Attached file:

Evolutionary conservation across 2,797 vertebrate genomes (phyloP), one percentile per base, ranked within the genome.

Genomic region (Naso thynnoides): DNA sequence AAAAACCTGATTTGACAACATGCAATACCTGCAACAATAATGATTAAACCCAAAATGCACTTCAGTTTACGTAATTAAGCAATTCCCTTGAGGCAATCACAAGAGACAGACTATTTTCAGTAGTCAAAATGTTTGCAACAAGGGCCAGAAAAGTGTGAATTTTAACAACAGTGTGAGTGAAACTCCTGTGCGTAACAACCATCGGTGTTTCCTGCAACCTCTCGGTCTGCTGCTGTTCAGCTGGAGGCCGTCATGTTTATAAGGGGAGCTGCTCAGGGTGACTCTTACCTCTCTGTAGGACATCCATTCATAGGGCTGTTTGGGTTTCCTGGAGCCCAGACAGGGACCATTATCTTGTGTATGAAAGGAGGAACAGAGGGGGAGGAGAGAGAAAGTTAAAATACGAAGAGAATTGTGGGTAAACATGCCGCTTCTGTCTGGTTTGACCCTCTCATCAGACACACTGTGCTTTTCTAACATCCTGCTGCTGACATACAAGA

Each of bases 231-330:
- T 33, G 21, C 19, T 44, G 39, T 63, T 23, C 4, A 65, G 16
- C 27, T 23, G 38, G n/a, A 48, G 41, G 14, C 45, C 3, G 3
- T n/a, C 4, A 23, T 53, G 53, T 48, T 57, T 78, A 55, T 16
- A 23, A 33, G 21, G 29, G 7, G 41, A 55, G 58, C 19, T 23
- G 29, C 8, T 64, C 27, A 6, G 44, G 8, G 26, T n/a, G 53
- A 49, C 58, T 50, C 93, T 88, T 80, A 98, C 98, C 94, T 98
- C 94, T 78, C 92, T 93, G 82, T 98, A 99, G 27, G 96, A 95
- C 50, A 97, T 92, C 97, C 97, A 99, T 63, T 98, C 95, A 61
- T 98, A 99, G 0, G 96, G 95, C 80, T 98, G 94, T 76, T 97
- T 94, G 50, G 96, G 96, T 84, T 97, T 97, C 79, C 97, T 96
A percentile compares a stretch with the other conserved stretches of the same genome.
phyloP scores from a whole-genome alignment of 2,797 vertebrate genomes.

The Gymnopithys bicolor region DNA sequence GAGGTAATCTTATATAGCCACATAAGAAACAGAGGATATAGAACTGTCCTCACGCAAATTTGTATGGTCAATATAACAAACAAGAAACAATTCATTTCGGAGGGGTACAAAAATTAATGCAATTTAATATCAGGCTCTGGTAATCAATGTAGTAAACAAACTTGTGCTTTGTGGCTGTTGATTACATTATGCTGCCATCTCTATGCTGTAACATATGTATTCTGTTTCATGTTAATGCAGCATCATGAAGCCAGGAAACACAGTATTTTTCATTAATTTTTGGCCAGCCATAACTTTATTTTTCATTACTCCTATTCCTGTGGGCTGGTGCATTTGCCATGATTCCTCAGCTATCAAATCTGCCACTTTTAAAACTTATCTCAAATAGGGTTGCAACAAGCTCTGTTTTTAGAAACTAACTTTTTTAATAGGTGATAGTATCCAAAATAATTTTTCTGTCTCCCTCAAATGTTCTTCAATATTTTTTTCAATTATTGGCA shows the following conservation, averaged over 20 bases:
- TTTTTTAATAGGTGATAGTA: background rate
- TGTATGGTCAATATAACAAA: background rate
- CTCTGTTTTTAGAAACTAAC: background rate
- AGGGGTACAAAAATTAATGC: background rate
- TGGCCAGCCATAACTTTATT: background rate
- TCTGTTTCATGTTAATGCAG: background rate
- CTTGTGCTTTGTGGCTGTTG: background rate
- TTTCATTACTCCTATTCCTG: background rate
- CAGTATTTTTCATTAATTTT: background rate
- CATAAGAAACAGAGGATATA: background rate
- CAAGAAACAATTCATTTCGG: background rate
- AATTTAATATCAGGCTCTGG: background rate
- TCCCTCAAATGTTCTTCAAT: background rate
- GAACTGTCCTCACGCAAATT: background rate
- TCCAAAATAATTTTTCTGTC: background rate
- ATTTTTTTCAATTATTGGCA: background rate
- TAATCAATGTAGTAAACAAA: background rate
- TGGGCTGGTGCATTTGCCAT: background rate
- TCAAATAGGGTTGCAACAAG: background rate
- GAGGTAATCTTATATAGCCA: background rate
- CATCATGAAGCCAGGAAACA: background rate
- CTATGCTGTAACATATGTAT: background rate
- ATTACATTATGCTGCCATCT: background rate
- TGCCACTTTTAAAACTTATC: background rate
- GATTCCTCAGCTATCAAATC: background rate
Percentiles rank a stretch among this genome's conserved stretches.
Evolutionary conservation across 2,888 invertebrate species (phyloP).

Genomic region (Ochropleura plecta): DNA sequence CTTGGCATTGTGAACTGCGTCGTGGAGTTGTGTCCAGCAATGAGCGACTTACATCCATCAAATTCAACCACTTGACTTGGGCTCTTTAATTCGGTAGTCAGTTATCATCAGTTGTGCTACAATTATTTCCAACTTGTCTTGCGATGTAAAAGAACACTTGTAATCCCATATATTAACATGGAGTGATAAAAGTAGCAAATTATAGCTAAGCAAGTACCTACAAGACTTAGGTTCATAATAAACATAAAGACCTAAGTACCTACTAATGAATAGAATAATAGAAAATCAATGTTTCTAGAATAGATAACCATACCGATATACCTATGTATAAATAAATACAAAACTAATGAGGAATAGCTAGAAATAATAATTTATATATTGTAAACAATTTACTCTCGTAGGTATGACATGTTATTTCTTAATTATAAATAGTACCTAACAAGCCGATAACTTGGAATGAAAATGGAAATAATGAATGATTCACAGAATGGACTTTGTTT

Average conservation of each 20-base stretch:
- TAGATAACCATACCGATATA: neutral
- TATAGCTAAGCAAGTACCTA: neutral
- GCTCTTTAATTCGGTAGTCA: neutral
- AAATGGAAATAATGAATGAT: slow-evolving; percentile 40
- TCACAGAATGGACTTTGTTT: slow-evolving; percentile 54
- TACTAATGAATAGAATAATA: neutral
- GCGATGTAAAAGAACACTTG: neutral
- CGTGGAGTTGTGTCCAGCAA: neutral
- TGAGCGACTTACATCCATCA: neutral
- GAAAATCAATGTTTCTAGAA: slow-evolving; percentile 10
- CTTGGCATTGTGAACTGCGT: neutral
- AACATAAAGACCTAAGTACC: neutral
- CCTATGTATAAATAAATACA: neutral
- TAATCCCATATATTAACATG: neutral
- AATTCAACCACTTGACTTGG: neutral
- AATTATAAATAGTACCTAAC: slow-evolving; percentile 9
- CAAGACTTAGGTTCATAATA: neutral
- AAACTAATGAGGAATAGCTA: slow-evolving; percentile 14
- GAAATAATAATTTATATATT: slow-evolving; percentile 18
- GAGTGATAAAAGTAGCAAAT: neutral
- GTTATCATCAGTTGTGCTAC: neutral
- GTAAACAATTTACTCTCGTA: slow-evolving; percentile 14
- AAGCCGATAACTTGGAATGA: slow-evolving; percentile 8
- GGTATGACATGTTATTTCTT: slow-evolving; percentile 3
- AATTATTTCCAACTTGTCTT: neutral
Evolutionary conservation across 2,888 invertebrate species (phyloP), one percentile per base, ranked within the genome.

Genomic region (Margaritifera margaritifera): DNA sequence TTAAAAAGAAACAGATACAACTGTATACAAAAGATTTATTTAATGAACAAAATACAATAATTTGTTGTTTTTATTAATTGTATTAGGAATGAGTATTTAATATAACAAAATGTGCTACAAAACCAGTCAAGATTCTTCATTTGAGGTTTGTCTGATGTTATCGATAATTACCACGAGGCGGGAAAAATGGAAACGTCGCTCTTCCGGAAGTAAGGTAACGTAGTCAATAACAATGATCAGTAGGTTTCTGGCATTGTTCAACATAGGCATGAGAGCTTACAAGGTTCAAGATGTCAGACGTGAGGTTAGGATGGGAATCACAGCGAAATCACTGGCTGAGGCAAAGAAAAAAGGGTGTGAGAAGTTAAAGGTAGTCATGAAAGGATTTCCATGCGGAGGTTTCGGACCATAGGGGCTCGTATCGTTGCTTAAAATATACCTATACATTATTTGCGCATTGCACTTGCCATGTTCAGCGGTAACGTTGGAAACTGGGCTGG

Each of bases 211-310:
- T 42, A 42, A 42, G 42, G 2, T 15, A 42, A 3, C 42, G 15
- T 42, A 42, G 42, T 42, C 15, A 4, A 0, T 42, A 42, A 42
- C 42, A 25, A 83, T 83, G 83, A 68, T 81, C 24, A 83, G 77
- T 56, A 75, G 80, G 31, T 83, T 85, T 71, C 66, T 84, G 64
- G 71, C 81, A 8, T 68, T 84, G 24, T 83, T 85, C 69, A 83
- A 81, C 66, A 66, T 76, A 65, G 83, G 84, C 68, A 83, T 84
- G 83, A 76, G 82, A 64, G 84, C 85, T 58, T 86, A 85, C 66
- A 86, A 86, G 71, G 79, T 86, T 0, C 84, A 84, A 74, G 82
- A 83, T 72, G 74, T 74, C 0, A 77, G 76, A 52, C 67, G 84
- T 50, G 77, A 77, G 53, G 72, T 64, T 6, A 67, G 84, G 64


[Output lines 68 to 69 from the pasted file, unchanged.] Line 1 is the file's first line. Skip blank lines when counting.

- AAGCCGATAACTTGGAATGA: slow-evolving; percentile 8
- GGTATGACATGTTATTTCTT: slow-evolving; percentile 3